Having just arrived from his native Jamaica, what he met on the ground at Ibadan on the literary, artistic and cultural scene made him stay as it was so inspiring, he confessed. He even had a story-telling programme on TV, which told exotic and fantastic stories to its audience. Then he began to run the Mbari Club, which was a hub of literary and cultural activities at the time in Ibadan before the civil war. “We were in a historic, literary setting,” Barrett recalled, “when the civil war broke out and disintegrated everything.”

He revealed that when he arrived Nigeria in the 60s, he did not have a university degree but he was prolific and his volume of work showed that he had experience in what he was doing. Prof. Soyinka then offered him a job to teach drama at the university. “That was something exciting at UI then,” he confessed. “If you have experience and from the wealth of what you have written, you were accepted. Ibadan played an incredible part in my life.” He admitted that he was no longer as prolific as he used to be having reduced his output in fiction writing to concentrate on political writing. Poetry, however, is an exception to that rule as he still writes it. “I’m no longer a creative writer as such but I can’t stopped writing poetry.”

Speaking candidly about his son, Igoni, the organiser of the reading tour, the elderly Barrett admitted to a measure of neglect of his son, whom he did not see for 20 years soon after turning seven. And, when they reunited, it was such a brusque affair that prompted the young Barrett to make a scathing entry in his diary about how casual his father was to him after 20 years of absence. The older Barrett sneaked in at his son’s diary and admired to such trait in his son and agreed that it was how he expected his son to react. About the reunion, the elderly Barrett said, “I really was lackadaisical and unexcited about it after 20 years.”

As for his son’s writing, he said he did not encourage him to indulge in the frightening profession but that his mother allowed and encouraged it, adding that it might be genetic but the inspiration wasn’t from him. “Writing is a terrible mistake,” he said, almost regrettably, “I never encouraged him because there’s no money in it. Don’t look for any signs of my talent in him; he’s singularly talented. I published his book because I enjoyed it. When the BBC returned his play as unsatisfactory, I said they were mad because I’m convinced it was good.”

Like all old dogs, the older Barrett was circumspect about doing business, especially literary business, on the internet, suspecting that there would be a lot of fraud and unwholesome practices. But when the young Barrett egged him on and he saw the vista it offered to the literary community, he bought into it wholesale, saying it was from there he met such exciting young poets like Verissimo and other new writers, who were bearing the banner of literary creativity aloft. The veteran writer also admitted that he was just beginning to realise the richness of Nigerian literature with the role of some of his students including Prof. G.G. Darah, who currently lectures at the Delta Sate University, Abraka.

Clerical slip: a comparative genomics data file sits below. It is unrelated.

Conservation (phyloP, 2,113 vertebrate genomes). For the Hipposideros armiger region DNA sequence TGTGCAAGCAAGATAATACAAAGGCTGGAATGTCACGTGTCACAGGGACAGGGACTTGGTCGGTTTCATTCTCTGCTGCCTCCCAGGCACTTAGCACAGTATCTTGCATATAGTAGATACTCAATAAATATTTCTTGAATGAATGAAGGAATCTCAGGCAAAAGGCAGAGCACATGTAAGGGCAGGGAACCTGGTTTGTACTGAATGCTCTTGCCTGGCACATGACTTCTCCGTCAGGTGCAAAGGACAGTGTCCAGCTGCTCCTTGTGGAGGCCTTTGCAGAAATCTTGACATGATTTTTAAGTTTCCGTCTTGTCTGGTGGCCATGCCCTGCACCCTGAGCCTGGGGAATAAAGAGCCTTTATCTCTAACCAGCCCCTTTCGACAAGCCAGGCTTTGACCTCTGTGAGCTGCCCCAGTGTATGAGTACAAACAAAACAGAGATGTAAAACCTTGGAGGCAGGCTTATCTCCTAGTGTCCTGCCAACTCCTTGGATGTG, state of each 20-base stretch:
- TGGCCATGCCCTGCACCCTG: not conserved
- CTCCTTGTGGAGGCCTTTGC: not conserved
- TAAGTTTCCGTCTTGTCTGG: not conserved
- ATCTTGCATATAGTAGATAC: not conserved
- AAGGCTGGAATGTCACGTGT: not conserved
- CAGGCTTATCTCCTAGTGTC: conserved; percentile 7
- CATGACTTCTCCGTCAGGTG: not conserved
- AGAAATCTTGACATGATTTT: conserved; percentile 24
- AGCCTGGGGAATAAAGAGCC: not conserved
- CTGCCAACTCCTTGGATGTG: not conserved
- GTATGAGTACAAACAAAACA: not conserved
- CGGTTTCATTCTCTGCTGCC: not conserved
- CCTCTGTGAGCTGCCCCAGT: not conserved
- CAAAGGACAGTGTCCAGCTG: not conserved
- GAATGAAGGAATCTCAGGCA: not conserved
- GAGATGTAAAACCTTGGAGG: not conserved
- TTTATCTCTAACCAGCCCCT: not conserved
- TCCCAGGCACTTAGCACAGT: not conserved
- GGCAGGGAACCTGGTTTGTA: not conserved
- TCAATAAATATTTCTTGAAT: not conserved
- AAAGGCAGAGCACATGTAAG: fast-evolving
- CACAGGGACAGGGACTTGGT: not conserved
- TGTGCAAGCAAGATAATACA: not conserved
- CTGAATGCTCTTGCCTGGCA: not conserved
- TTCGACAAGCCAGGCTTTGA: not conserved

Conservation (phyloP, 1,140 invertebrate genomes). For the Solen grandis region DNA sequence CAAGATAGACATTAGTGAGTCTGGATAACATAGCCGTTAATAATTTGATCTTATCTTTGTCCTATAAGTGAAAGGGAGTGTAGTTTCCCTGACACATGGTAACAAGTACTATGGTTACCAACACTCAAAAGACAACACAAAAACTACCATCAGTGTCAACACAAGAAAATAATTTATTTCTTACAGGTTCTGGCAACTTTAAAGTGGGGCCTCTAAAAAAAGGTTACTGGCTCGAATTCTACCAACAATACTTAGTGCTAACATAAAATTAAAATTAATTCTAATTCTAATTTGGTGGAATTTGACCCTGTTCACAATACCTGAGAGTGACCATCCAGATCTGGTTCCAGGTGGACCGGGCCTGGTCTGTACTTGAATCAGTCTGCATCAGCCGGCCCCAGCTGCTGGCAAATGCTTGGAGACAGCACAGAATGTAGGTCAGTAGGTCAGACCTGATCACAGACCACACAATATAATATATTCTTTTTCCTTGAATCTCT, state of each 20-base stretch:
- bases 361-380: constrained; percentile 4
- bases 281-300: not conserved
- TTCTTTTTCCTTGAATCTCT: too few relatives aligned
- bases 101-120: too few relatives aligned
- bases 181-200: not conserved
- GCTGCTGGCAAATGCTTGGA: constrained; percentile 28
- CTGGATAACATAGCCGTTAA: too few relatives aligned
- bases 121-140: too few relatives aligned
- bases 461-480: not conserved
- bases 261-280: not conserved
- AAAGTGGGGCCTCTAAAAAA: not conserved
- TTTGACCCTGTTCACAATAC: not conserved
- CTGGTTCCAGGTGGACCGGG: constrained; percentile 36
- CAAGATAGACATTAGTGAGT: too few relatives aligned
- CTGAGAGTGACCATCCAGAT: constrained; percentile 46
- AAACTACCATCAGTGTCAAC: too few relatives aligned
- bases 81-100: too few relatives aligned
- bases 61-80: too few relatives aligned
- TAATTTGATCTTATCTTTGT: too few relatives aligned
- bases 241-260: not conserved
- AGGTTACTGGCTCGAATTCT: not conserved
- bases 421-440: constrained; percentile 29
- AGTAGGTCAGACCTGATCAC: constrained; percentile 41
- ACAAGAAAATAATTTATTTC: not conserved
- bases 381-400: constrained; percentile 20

“Igoni has opened a new world of literary possibilities online for me,” he enthused, adding that rebranding Nigeria “should mean recognising the new ones coming, it should mean giving voice to the new people coming up.” He stated that there was a silent war of ownership going on in Ogoni over his son, whom the Ogoni are claiming for themselves without knowing that his mother is Kalabari and not Ogoni. He advised his son to brace up for it.

Thereafter, he read ‘Old River’ from his new collection, My Memory of Rivers, which sums up his impressions of the Niger Delta people since he has been working there for some time now. His poem is about rivers, which he says are not necessarily agents of communal boundaries in the region but as a source of interaction and projections among the communities within which they abound and surround. He also read a piece about youth restiveness, where he warned about according respect to elders, who the youths met, and something which they will some day become, too, as it was a circle that could turn vicious depending on how they relate with the preceding one. He could not read from Song of Mumu as he did not come with one. It was a book that Jonathan Cape rejected but was accepted by Longman Plc in Ibadan.

One eminent writer and critic who expressed happiness at the reading was Prof. Dan Izevbaye, who listened raptly all through the event. He said it was encouraging for young writers to take their craft to the audience for whom the works were intended and encouraged more such activities on the literary scene.

Although it boasted a full house at the Ibadan reading, there was little activity at the sales point. It obviously meant few writers signed autographs unlike the Lagos edition of the reading where the writers made brisk sales and busied themselves signing their books for buyers. The next stop of the reading tour is at The Palms on May 17, 2009.